Shortly after President Donald Trump sided with Russian President Vladimir Putin over claims of interference in the 2016 presidential election, former Congressman Joe Walsh announced that he'd officially broken away from the man whose presidency he'd once so fervently supported.
"I cannot & will not support a traitor," Walsh wrote in a message posted to his Twitter account.
Although Walsh had criticized President Trump a fair amount in recent months, it was a startling about-face for a man who once called for armed insurrection in the event Trump lost the presidential election to Hillary Clinton, his Democratic opponent.
President Trump issued his statements after face-to-face talks with Putin in the Finnish capital of Helsinki.
"President Putin says it's not Russia. I don't see any reason why it should be," he responded after he was asked if he concurred with the findings of U.S. intelligence agencies that Russian operatives launched unprecedented cyberattacks on the democratic process.
The news blindsided other members of the Republican Party, including Senators Jeff Flake (AZ) and Lindsey Graham (S.C.).
Former CIA Director John Brennan, one of the president's more impassioned critics, said the press conference "exceeds the threshold of 'high crimes & misdemeanors.'"
The press conference dominated the news cycle. This was quite the feat, particularly when Trump's earlier comments undermining the European Union––he named the E.U. when asked to identify his “biggest foe globally right now"––exacerbated tensions during an already chaotic week for international diplomacy.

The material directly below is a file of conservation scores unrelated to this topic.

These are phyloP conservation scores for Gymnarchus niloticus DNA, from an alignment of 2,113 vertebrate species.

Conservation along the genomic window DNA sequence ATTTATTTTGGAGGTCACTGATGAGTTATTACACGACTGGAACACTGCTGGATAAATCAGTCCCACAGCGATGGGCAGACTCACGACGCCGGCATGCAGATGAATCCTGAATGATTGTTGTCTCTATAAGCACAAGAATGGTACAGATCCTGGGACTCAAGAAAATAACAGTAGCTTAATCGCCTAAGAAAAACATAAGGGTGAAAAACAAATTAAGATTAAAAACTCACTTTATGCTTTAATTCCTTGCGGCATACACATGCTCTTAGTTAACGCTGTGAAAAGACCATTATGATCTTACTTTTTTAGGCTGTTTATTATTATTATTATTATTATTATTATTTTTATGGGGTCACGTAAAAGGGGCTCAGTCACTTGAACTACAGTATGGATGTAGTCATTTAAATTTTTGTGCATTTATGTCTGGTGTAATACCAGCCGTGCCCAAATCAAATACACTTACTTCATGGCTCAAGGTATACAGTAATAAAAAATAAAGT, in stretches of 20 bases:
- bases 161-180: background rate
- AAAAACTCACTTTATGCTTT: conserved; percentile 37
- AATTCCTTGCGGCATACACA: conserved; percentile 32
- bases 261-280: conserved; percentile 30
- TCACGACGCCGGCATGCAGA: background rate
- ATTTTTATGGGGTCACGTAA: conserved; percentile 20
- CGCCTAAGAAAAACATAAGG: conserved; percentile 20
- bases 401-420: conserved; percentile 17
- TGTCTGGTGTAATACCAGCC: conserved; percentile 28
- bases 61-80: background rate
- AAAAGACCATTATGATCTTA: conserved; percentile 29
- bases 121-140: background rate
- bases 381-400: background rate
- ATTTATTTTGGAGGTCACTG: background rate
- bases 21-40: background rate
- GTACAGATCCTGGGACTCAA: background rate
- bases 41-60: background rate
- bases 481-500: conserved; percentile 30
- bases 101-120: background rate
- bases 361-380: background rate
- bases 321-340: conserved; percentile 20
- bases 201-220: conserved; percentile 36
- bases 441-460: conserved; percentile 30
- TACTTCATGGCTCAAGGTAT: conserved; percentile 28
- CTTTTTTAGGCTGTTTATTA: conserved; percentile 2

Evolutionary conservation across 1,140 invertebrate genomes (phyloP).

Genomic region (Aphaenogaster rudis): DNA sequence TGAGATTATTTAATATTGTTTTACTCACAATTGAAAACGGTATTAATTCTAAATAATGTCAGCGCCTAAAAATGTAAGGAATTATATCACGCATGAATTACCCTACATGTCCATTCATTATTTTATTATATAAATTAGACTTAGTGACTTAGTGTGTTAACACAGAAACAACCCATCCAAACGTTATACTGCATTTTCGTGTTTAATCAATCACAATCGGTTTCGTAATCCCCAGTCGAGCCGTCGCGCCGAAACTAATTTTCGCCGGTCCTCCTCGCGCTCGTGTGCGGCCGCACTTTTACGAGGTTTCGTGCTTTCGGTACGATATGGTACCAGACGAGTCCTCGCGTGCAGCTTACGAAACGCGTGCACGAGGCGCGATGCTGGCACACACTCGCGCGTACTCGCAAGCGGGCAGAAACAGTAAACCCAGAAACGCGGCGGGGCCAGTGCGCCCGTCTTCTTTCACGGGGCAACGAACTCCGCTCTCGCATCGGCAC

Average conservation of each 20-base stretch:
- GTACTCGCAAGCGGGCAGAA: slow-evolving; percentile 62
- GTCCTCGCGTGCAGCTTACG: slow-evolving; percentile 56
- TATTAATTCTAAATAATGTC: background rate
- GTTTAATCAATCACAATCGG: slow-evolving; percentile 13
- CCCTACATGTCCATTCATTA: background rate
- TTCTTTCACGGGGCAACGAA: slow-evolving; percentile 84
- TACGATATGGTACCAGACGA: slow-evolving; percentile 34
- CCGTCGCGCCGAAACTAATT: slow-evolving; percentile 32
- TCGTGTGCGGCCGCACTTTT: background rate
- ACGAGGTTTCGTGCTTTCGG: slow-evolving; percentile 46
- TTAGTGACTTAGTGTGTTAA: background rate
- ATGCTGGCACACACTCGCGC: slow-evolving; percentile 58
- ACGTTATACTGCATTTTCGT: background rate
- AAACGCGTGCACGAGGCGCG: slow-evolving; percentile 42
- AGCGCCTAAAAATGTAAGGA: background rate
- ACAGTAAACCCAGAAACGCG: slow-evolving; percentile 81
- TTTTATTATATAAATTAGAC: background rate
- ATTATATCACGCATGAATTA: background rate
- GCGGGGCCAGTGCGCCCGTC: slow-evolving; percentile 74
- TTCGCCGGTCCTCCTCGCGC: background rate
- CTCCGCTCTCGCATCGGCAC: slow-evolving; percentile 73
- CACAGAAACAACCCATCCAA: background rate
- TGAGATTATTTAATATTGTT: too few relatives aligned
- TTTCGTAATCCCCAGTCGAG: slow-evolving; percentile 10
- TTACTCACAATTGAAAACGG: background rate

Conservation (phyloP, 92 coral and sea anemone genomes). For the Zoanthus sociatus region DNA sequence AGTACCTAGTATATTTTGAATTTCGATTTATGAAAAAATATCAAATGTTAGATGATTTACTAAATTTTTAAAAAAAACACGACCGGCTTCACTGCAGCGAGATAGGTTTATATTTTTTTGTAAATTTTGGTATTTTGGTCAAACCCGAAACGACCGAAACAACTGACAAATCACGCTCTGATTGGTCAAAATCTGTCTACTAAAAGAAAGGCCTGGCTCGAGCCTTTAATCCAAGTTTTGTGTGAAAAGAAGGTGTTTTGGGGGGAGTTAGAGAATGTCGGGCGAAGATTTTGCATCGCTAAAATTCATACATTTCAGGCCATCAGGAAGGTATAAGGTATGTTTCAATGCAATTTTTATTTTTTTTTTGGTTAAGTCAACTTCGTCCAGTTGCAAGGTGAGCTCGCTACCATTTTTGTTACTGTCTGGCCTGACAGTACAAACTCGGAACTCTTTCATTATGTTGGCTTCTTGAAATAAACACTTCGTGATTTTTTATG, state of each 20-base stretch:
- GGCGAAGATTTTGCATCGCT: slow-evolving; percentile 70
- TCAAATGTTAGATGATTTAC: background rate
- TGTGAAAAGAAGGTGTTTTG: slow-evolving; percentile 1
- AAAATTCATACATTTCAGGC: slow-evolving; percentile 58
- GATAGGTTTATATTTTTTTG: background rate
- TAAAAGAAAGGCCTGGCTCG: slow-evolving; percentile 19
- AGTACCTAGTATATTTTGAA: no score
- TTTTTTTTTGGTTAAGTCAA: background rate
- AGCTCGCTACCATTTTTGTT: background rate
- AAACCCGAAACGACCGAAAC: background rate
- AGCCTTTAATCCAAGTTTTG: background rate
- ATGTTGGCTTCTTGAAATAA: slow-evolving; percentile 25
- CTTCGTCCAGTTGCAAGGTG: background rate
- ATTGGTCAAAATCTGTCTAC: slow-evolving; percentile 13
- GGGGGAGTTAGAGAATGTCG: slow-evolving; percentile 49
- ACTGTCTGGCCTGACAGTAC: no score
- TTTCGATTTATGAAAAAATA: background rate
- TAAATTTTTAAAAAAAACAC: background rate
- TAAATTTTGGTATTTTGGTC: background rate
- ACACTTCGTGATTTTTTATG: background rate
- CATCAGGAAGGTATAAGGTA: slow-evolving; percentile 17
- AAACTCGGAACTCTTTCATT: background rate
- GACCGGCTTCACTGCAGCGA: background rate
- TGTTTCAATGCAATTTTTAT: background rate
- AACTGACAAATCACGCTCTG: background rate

Although President Trump has often insisted that Special Counsel Robert Mueller's federal investigation is a "witch hunt" and that he is the target of a partisan smear campaign orchestrated by Democrats, his comments––particularly after his hotly contested meeting with Putin––are especially jarring given what we’ve learned from an indictment that the Justice Department released Friday afternoon. The indictment reveals that, in 2016, Russian operatives attempted to hack Hillary Clinton’s private email server––the same day that Trump infamously requested that the Russians do just that.
The indictment details that “on or about July 27, 2016, the Conspirators attempted after hours to spearphish for the first time email accounts at a domain hosted by a third-party provider and used by Clinton’s personal office.”
In announcing that the Justice Department charged 12 Russian intelligence officers with offenses related to the hacking of the Democratic National Committee’s emails, Deputy Attorney General Rod Rosenstein to, as NPR notes, “unite against foreign influence in the American democratic process.”
“In my remarks, I have not identified the victims,” Rosenstein said. “When we confront foreign interference in American elections, it is important for us to avoid thinking politically as Republicans or Democrats and instead to think patriotically as Americans. Our response must not depend on who was victimized.”
The BBC reports that Trump "visibly seemed happier with Mr Putin's assurances than he did with the evidence of his own intelligence agencies" at the press conference and that "he even welcomed Mr Putin's suggestion that Russia could join the investigation and interview the alleged perpetrators itself!"
Putin, for his part, described the Helsinki meeting as "candid and useful."
When asked to elaborate on whether tensions between the U.S. and Russia––tensions which have only heightened since Moscow invaded Ukraine and annexed Crimea in 2014––would ease, Putin appeared optimistic.
"President Trump's position on Crimea is well known. He talks about the illegality of the Crimean reintegration to Russia. We have another point of view... that a referendum was held in accordance with international law. For us, it's a closed question," he said.